However, the CO, a West Point grad and captain, wanted me, for whatever reason, to lead my platoon down an open stream bed in order to arrive at our destination a few hours sooner.

I asked for a word in private with the captain. Here is the gist of our conversation.

“Sir, with all due respect, there is no need to subject my platoon to unnecessary danger by exposing them to a possible ambush while we’re out in the wide open.”

“Lieutenant, are you questioning me?”

“Well, sir, all I’m saying is that we can take a safer route by cutting a trail through the jungle and still reach our destination before nightfall.”

“Lieutenant, you will follow my order.”

“Sir, with all due respect, I refuse to subject my men to such an unnecessary hazard. We can cut trail and still get where we need to go in plenty of time.”

This conversation quickly devolved into a “yes you will,” “no I won’t” battle of wills.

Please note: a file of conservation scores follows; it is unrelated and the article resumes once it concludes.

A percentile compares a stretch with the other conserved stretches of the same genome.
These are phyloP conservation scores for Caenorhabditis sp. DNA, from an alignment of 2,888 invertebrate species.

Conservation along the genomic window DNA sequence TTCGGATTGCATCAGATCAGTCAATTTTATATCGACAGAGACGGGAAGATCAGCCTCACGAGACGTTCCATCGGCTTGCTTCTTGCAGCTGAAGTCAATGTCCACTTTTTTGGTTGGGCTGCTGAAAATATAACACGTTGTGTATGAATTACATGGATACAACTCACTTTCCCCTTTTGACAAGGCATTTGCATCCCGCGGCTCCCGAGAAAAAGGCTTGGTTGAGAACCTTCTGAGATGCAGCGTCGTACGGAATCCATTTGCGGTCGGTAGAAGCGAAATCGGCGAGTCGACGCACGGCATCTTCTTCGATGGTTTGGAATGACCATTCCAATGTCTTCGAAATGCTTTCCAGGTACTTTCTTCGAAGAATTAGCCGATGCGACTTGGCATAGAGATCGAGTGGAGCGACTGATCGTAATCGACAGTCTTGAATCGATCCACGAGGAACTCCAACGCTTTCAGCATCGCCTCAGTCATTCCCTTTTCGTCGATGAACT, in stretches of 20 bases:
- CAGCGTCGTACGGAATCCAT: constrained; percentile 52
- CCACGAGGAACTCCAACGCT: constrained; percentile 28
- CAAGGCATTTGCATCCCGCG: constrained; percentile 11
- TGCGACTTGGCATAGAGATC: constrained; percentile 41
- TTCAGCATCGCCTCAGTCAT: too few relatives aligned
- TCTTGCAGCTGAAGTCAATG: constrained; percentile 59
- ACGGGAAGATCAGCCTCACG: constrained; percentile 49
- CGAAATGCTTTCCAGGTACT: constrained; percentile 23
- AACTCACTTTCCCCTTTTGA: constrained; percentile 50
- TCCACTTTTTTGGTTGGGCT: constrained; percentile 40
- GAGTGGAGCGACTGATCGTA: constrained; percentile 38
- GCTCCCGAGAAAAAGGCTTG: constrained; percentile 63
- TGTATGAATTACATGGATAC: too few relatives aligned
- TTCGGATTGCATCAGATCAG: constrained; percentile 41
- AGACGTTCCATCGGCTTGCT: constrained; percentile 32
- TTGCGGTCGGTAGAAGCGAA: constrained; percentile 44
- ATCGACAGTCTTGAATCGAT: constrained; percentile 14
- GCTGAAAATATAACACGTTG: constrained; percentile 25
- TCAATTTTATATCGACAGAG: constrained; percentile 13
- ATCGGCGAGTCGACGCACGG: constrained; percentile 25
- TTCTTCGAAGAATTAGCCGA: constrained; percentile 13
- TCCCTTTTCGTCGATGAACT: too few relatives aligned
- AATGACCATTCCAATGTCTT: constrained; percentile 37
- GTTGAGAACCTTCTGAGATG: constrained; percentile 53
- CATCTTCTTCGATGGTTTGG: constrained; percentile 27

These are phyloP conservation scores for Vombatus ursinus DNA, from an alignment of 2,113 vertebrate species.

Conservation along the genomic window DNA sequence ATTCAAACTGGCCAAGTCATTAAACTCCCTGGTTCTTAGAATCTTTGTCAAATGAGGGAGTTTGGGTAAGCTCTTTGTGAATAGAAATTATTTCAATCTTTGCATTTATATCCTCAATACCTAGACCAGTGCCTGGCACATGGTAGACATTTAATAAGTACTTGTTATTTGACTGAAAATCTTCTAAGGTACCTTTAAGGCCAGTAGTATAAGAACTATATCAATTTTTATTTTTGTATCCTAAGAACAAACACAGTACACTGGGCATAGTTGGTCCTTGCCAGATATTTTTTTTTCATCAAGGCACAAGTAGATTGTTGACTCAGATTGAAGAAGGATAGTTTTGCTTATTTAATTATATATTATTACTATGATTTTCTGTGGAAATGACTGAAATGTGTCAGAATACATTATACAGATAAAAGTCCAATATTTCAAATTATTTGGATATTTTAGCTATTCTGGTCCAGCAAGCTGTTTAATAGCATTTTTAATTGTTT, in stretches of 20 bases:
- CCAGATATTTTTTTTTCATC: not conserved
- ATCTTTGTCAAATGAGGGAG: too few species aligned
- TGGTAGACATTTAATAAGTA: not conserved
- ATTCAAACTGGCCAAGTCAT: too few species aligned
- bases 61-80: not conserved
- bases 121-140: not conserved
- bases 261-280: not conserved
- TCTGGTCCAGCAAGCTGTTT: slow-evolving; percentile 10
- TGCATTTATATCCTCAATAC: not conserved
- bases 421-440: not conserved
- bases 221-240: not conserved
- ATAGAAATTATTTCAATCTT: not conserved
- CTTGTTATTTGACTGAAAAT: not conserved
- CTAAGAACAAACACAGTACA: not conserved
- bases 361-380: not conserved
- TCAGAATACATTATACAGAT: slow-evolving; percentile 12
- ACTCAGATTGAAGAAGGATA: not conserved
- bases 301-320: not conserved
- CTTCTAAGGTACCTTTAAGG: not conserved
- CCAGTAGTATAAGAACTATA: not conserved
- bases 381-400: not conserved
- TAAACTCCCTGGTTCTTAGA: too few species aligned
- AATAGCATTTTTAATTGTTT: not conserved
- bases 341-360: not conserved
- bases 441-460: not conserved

I was fully aware of the consequences that I faced for being insubordinate, but in that moment I felt that what I was standing for was right, and I was unwilling to relent. I stood my ground.

We cut the trail.

Sunday, October 3, 2010

God speaks

I was at a wedding rehearsal dinner last Friday night and heard a young man who is an ordained minister give a little talk to the groom about his memories of their childhood and high school years and their time playing college football.

He started by telling some humorous anecdotes and cracking on the groom about the way his mother used to dress him.

But, in the midst of this little talk, he began to preach, and to share with the groom, also a minister, about the spiritual bond they share and how he envisions God will use him.

It was one of the most impressive, inspiring impromptu sermons I’ve ever heard. Truly, I sensed that God was speaking.

In chapter one of Galatians Paul declares that Jesus Christ revealed the gospel message to him shortly after Paul’s conversion. And I believe him, because I believe that God still speaks.